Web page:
25 Ways to Make Your Zoom Meetings Awesome!

Apr 27, 2020

Want to make a great first impression, sell more products and be the most memorable personality in every Zoom meeting?

I don’t know about you, but I’ve been attending a record number of Zoom meetings and webinars lately, and most of them do not look or sound very good. In fact, they’re mostly abysmal.

If this sounds familiar and you’re looking for some tools and strategies to look and sound great on every Zoom meeting and something you can share with your team so they show up prepared and produce professional content that is brand representative, this article is packed with 25 tips that you can use right now.

I have tested, re-tested and perfected the strategies that I’m about to share with you over the last 30 years of creating professional content and brands that become competition and recession-proof. Here are 25 strategies to make your online meetings, webinars and videos look and sound professional every time.

1. Crotch-cam isn’t sexy

Position your camera or laptop at face/shoulder-level looking forward. When you position the camera at waist-level or you’re looking down at the camera, it makes you look heavier. You’ll look younger, thinner and more attractive when you’re looking forward.

A webcam photo where the camera is pointed upward from a low position

2. Look 10 years younger with just one click 

A really powerful tool within Zoom is called “Touch up my appearance” and it’ll give you an instant face-lift. Go into your Zoom preferences, click on “Video”, then “Touch Up My Appearance” and you’ll instantly look refreshed and younger.

A screenshot of Zoom's "Touch up my appearance" feature

3. Make sweet love to the camera, not the screen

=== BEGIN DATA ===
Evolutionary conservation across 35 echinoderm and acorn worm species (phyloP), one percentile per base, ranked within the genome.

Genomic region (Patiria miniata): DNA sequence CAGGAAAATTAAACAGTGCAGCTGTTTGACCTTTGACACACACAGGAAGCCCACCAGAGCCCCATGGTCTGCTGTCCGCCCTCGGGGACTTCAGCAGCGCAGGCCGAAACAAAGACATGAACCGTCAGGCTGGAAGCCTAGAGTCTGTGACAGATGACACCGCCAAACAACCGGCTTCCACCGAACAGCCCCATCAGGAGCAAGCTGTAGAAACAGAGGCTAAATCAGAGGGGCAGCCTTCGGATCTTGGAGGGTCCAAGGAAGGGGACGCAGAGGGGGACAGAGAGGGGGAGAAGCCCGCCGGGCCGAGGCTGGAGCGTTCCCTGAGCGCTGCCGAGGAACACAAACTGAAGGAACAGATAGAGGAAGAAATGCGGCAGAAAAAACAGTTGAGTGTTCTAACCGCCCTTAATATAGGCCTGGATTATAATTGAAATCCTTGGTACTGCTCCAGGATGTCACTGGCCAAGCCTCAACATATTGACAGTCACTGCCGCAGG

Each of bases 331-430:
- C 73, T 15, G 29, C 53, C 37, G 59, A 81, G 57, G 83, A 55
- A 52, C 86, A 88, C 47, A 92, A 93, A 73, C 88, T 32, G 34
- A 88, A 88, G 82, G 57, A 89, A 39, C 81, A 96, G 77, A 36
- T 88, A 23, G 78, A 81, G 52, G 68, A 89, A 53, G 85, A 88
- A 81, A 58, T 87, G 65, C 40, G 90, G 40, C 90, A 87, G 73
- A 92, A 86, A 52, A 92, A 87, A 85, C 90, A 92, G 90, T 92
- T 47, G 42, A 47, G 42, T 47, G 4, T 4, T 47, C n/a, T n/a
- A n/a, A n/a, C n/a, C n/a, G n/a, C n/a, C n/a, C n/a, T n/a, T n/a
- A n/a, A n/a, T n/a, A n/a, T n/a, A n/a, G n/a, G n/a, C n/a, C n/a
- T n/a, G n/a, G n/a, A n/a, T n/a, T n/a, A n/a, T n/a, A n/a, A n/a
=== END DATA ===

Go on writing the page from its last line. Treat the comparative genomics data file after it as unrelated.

Look directly at the camera, not at a window on the screen. Position your windows so they’re directly below your camera. Now you’re looking right at your audience and they’re going to feel like they have an intimate connection with you.

A cartoon showing the benefit of looking directly at the camera

4. It’s showtime and you’re the star

Position your camera so you’re in the TOP 3rd of the screen and centered. Most people put themselves in the middle of the screen or lower third. You don’t want to be off too far one way or another and tilt your display down if you’re using a webcam. 

A cartoon showing proper framing in a webcam

5. Backlighting is for horror movies 

Alfred Hitchcock made scary movies by showing a silhouette instead of a character. Don’t do that. Make sure you’re lit from the front, not above or behind you. Get a ring light for under 100 bucks on Amazon to light your face. They also work really well for a tablet or smartphone.

A cartoon comparing backlighting to lighting from the front

6. Make your studio look like a castle

This kind of goes without saying, but I can’t tell you how many people are working with horribly cluttered backgrounds behind them. Always be a brand representative. Open doors and closets and stuff laying around doesn’t speak well for you or your brand.

A cluttered background is not a good representation of your brand.

7. Say cheeeeeeeese

A little bit of charisma goes a long way. Most people don’t smile at all and look serious. A recent scientific study found that goats are attracted to happy people. So are people! Even when you aren’t broadcasting, start a Zoom meeting and look at yourself and practice smiling. I recommend you put a Post-it with “Remember to smile” on it right on your monitor. It increases your likeability instantly. 

A cartoon illustrating the importance of looking engaged on camera

8. Your barking pooch is not a welcome guest